The most notorious attempt at legal intimidation of all may be the Flying Imams case, in which six imams are suing US Airways because they were removed from a flight for suspicious behavior. They are also – although some reports now dispute this – suing the passengers who reported them. If this suit succeeds, imagine the effect: no one will dare report suspicious behavior in an airport or airplane, for fear of being sued. And jihad terrorists will have a free hand.
The lawyer for the Flying Imams is Omar T. Mohammedi, who as of 2006 was president of CAIR’s New York chapter.
The murder of Chauncey Bailey should provide renewed impetus to call upon the American Muslim community to take genuine action against the deeply ingrained culture of violence that provides the context in which such things happen. And the pattern of legal intimidation has been followed so many times now that Americans are becoming increasingly aware of how it works and how it can and must be resisted. For if this intimidation – both violent and nonviolent – is not resisted, those who are doing the intimidating will eventually succeed in establishing a protected class in America, an ideology that cannot be questioned or rejected. And that, more than anything else, will be the end of any semblance of Constitutional government.
Robert Spencer is a scholar of Islamic history, theology, and law and the director of Jihad Watch. He is the author of six books, seven monographs, and hundreds of articles about jihad and Islamic terrorism, including Islam Unveiled: Disturbing Questions About the World’s Fastest Growing Faith and the New York Times Bestsellers The Politically Incorrect Guide to Islam (and the Crusades) and The Truth About Muhammad.
The New York Times purportedly supports human rights, women rights, the rights of unions to organize and support workers, free expression (be it clothing, hair styles, clothing), is against the death penalty, unfettered internet access, the rights of college students, and legal due process that enshrines human rights values.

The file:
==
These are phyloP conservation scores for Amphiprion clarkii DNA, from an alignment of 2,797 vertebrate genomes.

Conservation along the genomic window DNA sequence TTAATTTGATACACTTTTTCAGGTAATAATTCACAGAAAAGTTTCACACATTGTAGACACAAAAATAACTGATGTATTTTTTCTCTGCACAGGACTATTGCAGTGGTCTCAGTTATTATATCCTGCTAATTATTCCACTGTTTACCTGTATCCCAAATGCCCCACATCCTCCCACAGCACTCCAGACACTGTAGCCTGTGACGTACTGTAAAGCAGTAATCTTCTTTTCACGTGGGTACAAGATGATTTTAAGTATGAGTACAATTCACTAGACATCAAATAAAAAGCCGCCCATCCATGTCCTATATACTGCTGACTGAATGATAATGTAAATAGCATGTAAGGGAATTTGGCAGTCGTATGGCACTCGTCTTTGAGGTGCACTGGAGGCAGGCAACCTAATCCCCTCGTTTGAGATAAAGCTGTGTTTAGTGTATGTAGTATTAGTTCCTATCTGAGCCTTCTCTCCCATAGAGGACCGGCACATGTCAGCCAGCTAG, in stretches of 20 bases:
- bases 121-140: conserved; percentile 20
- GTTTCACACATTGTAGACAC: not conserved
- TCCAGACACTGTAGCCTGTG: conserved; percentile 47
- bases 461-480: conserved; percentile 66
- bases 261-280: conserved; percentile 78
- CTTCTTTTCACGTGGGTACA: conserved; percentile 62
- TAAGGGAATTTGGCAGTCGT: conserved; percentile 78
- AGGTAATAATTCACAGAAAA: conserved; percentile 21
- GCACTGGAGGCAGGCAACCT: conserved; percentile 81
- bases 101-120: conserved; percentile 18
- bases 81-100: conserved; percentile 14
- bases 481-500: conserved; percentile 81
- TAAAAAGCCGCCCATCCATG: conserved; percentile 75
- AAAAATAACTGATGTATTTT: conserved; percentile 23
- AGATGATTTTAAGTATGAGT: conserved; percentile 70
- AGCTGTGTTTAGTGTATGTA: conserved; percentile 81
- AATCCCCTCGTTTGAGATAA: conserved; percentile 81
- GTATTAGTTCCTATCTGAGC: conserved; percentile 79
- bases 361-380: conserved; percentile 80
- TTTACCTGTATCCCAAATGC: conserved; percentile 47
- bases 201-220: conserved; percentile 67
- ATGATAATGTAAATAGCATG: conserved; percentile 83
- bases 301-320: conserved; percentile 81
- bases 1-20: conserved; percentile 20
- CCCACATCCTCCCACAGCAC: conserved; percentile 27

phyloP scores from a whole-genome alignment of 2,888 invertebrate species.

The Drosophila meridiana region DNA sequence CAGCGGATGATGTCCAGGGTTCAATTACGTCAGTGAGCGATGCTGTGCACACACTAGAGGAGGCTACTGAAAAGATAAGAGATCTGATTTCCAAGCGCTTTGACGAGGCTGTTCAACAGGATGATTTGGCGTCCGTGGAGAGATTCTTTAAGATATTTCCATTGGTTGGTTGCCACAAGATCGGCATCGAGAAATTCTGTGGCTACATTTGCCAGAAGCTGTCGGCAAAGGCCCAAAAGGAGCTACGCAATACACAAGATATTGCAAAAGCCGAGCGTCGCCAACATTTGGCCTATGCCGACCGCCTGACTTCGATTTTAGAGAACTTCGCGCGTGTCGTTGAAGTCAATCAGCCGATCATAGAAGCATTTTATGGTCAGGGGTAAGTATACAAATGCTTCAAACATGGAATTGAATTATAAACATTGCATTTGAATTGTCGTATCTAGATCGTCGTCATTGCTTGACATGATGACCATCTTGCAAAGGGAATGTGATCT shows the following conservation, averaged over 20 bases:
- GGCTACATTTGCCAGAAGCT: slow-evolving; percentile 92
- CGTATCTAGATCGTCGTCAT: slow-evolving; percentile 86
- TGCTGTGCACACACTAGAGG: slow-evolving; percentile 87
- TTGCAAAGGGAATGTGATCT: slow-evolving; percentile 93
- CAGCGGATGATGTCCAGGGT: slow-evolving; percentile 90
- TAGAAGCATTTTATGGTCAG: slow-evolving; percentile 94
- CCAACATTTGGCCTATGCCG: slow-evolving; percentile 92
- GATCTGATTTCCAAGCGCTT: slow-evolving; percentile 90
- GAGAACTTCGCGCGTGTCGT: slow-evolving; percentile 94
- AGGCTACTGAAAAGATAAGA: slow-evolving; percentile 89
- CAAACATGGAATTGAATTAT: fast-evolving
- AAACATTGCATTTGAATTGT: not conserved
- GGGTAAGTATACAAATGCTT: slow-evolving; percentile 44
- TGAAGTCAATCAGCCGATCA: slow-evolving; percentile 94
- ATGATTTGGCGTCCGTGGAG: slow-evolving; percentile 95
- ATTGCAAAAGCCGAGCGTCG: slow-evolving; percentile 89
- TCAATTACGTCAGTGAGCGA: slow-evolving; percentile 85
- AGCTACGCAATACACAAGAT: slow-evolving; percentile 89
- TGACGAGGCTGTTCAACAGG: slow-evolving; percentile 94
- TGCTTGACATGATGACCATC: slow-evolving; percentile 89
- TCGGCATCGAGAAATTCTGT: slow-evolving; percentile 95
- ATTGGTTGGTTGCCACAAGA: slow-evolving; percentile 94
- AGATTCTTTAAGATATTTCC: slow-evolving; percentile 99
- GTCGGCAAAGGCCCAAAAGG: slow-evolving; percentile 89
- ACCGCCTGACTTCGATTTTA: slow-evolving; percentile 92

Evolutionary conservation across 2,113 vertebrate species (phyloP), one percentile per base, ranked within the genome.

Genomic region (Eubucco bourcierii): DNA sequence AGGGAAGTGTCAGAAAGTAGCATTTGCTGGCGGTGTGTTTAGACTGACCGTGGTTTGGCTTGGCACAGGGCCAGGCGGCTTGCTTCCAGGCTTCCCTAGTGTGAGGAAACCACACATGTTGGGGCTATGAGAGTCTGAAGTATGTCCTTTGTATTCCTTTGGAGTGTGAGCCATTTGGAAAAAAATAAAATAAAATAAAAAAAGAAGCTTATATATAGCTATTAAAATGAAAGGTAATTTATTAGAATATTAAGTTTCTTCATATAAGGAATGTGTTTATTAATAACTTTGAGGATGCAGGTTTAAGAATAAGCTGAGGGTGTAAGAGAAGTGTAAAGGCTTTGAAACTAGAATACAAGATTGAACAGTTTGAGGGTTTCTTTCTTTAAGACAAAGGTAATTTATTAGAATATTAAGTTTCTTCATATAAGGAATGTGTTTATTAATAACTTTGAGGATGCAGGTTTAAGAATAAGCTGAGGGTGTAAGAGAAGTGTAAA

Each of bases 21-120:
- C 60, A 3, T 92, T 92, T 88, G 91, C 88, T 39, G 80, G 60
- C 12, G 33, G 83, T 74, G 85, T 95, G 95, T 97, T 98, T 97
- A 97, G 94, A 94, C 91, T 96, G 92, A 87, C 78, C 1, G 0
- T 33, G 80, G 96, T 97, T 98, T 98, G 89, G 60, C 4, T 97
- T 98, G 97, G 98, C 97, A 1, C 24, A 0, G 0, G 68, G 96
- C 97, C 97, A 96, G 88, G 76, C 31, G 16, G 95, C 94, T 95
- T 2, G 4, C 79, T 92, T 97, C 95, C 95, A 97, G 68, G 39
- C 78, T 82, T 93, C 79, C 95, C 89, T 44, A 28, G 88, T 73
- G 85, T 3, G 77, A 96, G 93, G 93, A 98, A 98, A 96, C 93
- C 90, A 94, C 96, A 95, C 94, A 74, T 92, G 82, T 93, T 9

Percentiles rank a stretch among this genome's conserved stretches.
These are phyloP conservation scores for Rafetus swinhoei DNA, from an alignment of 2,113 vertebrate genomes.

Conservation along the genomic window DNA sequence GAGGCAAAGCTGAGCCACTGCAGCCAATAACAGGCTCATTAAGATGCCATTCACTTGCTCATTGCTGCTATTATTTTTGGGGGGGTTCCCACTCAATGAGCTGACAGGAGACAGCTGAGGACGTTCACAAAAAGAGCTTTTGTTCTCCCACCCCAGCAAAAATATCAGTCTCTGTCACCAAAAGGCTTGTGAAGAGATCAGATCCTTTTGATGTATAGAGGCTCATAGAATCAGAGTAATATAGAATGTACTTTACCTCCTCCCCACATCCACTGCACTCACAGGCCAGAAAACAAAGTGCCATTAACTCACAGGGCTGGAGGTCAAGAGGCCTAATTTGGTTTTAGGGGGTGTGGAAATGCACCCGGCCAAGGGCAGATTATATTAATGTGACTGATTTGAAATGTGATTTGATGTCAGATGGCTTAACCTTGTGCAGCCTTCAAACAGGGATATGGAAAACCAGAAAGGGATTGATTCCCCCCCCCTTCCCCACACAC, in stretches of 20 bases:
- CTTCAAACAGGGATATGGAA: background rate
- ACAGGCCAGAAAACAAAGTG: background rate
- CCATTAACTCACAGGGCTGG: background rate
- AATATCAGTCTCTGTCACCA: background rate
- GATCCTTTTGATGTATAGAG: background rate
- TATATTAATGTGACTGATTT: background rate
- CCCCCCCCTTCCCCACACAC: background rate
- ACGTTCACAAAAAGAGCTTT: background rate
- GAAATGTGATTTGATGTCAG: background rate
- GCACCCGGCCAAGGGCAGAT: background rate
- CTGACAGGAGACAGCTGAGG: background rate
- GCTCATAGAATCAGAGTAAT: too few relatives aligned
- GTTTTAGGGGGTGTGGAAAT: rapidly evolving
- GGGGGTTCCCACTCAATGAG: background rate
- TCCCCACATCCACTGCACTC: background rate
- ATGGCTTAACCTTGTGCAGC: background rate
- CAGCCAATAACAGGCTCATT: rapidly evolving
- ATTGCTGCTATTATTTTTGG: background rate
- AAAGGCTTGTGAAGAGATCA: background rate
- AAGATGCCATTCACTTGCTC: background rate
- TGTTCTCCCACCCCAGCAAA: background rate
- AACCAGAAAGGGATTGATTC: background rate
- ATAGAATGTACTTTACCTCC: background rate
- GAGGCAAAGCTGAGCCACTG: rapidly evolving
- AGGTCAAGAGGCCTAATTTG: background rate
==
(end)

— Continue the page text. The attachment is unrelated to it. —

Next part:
All are under vicious assault in Iran. All have been all but ignored by the New York Times-particularly its editorial board.
Thankfully, the Wall Street Journal cares more about these rights in Iran than the Times seemingly does. Here is a brief, but panoramic, view of the state of affairs in Iran.
Not all executions take place in public. In the provinces of Kurdistan and Khuzestan, where ethnic Kurdish and Arab minorities are demanding greater rights, several activists have been put to death in secret, their families informed only days after the event.
The campaign of terror also includes targeted “disappearances” designed to neutralize trade union leaders, student activists, journalists and even mullahs opposed to the regime. According to the latest tally, more than 30 people have “disappeared” since the start of the new Iranian year on March 21. To intimidate the population, the authorities also have carried out mass arrests on spurious grounds.
According to Gen. Ismail Muqaddam, commander of the Islamic Police, a total of 430,000 men and women have been arrested on charges related to drug use since April. A further 4,209 men and women, mostly aged between 15 and 30, have been arrested for “hooliganism” in Tehran alone. The largest number of arrests, totaling almost a million men and women according to Mr. Muqaddam, were related to the enforcement of the new Islamic Dress Code, passed by the Islamic Majlis (parliament) in May 2006.